2.2. Choice of method and degree of concen-
tration of solar energy
The choice of the heat-source temperature
at approximately 200 C, with the purpose of
limiting the collector area and size of the heat
exchangers through high heat-engine efficiency,
eliminates flat collectors. It is thus necessary
to make use of optical concentrating systems.
2.2.1. Distributed collectors and tower col-
lectors
Three considerations determined the choice
of distributed collectors in which each mirror
is equipped with a receiver against the concen-
tration by radiation of a single receiver placed
at the top of a tower:
(1) the tower concept is better suited to
high power levels, of the order of several thou-
sand kW(el);
(2) in a field of distributed collectors, the
heat and pressure losses of the network of
pipes used to collect the thermal energy avail-
able at each mirror are less than 10% of the
energy collected up to power levels of the
order of lMW(el);
(3) the modular design of the distributed
collectors permits varying daily output accord-
ing to energy demand throughout the system's
life.
2.2.2. Mirrors with one or two radii of cur-
vature
Two types of mirrors can be envisaged for
the distributed collectors. The use of line-focus
mirrors with one radius of curvature yields
geometric concentrations of the light flux of
20 - 40. The thermal flux collected at 200 C
is 40 - 50% of an incident solar flux of 800
W/m
2
. Receiver thermal flux is of the order of
20 kW/m
2
: this low value avoids any risk of
decomposition of the organic heat-transfer
fluid. Furthermore, the sun is tracked by rota-
tion around a single axis; this results in light-
weight structures and a simple solar-tracking
system.
Bertin & Cie is developing solar collectors
of this type in conjunction with PUK. The
aluminium mirrors are mobile, and the receiver
tubes are stationary.
The CEA is developing line-focus solar col-
lectors using segmented mirrors. The station-
ary mirrors consist of glass strips bonded to
concrete, and the receivers are mobile in order
to track the sun.
The use of mirrors with two radii of curva-
ture produces geometric concentrations of
several hundreds. The structures are more dif-
ficult to build owing to tracking of the sun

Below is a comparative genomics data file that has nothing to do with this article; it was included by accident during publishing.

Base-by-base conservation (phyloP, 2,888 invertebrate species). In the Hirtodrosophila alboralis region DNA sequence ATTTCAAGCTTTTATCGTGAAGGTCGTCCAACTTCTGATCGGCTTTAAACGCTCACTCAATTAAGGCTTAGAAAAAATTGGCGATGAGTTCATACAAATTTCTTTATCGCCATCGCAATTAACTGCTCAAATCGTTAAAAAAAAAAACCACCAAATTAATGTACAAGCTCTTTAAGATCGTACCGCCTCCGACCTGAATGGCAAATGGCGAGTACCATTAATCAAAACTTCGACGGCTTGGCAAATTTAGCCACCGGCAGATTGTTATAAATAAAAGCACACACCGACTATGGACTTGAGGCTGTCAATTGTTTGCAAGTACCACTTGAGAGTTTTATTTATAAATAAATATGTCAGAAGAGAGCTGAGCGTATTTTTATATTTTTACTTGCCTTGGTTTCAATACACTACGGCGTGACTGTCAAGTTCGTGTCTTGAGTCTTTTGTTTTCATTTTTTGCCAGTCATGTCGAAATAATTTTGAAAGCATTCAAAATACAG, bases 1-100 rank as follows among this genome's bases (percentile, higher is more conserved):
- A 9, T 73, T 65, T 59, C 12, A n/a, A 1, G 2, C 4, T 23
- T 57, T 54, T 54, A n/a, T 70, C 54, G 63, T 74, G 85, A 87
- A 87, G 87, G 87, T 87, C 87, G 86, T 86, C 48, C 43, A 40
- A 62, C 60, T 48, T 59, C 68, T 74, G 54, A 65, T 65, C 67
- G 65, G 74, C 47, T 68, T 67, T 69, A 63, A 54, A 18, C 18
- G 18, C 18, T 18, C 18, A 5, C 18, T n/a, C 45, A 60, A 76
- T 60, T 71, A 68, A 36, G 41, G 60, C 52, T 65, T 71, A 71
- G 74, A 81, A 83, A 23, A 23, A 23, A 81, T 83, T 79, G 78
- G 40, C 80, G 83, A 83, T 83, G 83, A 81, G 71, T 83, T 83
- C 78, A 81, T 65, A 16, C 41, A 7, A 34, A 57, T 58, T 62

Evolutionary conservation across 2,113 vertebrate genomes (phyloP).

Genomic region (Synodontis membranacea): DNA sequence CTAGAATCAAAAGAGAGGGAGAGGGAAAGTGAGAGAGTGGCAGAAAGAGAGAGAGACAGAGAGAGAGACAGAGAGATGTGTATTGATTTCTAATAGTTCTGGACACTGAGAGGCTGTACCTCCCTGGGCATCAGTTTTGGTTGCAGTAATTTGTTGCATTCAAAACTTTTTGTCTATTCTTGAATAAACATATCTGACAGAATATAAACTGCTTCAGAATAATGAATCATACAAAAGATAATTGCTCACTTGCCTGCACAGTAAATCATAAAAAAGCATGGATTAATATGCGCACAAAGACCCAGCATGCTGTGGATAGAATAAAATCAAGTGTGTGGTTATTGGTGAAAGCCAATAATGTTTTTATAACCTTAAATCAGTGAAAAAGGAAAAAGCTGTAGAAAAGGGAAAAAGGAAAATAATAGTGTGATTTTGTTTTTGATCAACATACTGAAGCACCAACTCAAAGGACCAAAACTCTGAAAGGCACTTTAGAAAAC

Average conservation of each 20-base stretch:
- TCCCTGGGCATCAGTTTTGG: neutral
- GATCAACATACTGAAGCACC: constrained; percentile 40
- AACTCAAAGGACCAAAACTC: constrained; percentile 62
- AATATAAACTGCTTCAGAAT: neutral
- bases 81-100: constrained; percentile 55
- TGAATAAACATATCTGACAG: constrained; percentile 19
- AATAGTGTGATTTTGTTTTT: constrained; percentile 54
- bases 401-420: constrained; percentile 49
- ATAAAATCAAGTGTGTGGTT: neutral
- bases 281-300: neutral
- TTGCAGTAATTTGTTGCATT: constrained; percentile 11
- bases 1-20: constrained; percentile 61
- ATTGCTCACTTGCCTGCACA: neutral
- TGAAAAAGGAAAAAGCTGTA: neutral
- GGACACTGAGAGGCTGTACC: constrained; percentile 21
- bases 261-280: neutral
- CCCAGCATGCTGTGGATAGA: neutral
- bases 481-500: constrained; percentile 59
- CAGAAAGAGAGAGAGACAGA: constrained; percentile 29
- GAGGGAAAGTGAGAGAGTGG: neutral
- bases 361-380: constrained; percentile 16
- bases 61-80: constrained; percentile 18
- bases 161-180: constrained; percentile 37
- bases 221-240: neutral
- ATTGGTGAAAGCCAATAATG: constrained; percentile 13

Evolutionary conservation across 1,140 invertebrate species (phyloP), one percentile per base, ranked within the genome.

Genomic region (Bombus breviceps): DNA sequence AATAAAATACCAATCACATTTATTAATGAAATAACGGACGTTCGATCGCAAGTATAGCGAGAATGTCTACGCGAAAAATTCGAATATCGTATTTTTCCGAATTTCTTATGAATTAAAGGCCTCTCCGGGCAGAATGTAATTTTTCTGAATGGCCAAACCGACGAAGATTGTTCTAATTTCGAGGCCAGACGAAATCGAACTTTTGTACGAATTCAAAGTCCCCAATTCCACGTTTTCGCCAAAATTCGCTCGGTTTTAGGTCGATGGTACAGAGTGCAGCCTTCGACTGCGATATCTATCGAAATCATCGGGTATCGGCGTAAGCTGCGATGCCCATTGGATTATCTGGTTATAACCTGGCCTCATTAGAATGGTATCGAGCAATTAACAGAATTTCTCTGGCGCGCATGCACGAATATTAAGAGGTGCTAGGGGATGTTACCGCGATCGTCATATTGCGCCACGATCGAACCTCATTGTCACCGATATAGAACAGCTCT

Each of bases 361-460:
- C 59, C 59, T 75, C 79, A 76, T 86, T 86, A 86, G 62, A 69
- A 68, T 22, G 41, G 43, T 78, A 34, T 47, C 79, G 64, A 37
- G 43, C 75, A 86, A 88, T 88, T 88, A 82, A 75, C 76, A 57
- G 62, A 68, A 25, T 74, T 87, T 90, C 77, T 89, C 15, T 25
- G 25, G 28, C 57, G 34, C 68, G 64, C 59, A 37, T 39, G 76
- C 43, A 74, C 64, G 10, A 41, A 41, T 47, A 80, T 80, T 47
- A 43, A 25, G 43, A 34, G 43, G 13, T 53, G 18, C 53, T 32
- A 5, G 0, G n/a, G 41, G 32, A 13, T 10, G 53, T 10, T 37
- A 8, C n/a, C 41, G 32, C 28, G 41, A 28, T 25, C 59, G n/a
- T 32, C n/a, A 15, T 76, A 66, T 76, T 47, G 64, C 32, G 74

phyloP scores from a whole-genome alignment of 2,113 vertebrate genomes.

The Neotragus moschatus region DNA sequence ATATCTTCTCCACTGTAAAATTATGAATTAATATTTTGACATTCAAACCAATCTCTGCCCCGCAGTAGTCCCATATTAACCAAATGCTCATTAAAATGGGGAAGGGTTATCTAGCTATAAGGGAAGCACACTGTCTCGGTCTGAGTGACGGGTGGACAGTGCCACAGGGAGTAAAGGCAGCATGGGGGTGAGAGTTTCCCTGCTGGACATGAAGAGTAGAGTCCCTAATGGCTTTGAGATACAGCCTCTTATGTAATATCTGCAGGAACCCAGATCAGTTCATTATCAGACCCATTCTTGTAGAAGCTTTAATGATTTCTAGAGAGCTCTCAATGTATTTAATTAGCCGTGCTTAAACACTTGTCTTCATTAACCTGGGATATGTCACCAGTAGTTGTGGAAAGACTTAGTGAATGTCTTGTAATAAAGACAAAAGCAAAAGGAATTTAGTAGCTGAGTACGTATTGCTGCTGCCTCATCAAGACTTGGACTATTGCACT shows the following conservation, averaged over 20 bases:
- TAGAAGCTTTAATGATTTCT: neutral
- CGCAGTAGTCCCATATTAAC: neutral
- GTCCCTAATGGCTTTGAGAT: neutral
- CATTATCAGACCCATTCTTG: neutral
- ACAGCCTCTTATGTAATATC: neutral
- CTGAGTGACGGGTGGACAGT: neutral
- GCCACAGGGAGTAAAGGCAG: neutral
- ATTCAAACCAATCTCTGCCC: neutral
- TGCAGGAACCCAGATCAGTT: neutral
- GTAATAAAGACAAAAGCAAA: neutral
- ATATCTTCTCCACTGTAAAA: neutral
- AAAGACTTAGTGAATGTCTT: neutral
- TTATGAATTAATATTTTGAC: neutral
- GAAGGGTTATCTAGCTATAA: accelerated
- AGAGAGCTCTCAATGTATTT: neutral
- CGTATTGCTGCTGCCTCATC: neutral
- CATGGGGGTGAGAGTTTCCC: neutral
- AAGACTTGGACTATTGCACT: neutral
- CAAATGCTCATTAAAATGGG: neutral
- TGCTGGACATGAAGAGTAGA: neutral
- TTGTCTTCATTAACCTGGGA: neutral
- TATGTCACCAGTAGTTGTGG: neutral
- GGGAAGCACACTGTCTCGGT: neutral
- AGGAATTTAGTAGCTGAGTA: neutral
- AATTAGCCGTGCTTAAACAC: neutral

along two axes, and special care must be given
to heat exchange in the receiver because of the
risk of a high flux density. However, the ther-
mal energy delivered at 250 C over a given
time is far greater than with line focusing: the
thermal flux collected is of the order of 70%
for an incident solar flux of 800 W/m
2
and a
clean mirror. The cost of manufacturing these
heliostats must be carefully analysed to take
advantage of their high output.
Such systems are now being developed by
the CNRS (THEK project) (Fig. 1).
The CNRS is also working on stationary
spherical mirrors and a mobile receiver (Pericles
project).
2.3. Choice of heat engine
The value of heavy organic fluids used as
working fluids in medium-power 100 - 1000
kW(el) engines has been discussed elsewhere.
However, it is worth noting that, at the
300 kW(el) level, initial sizing of a steam-
powered turbogenerator results in a turbine
43
Fig. 1. 50 m
2
parabolic dish (CNRS-THEK project).
with a dozen stages rotating at approximately
15 000 rev/min. In addition, since blade height
is very small, the expansion efficiency is far
below that obtained in conventional higher
power units.
Furthermore, screw- and piston-type steam
displacement engines cannot reach high expan-
sion ratios, and their efficiency rarely exceeds
60%. In addition, at a temperature of 250 C
problems of lubrication and limited service
life begin to appear.
For these reasons, in the power and temper-
ature ranges mentioned, Bertin & Cie has cho-
sen to use a heavy organic fluid expanded in a
turbine to obtain good cycle efficiency, expan-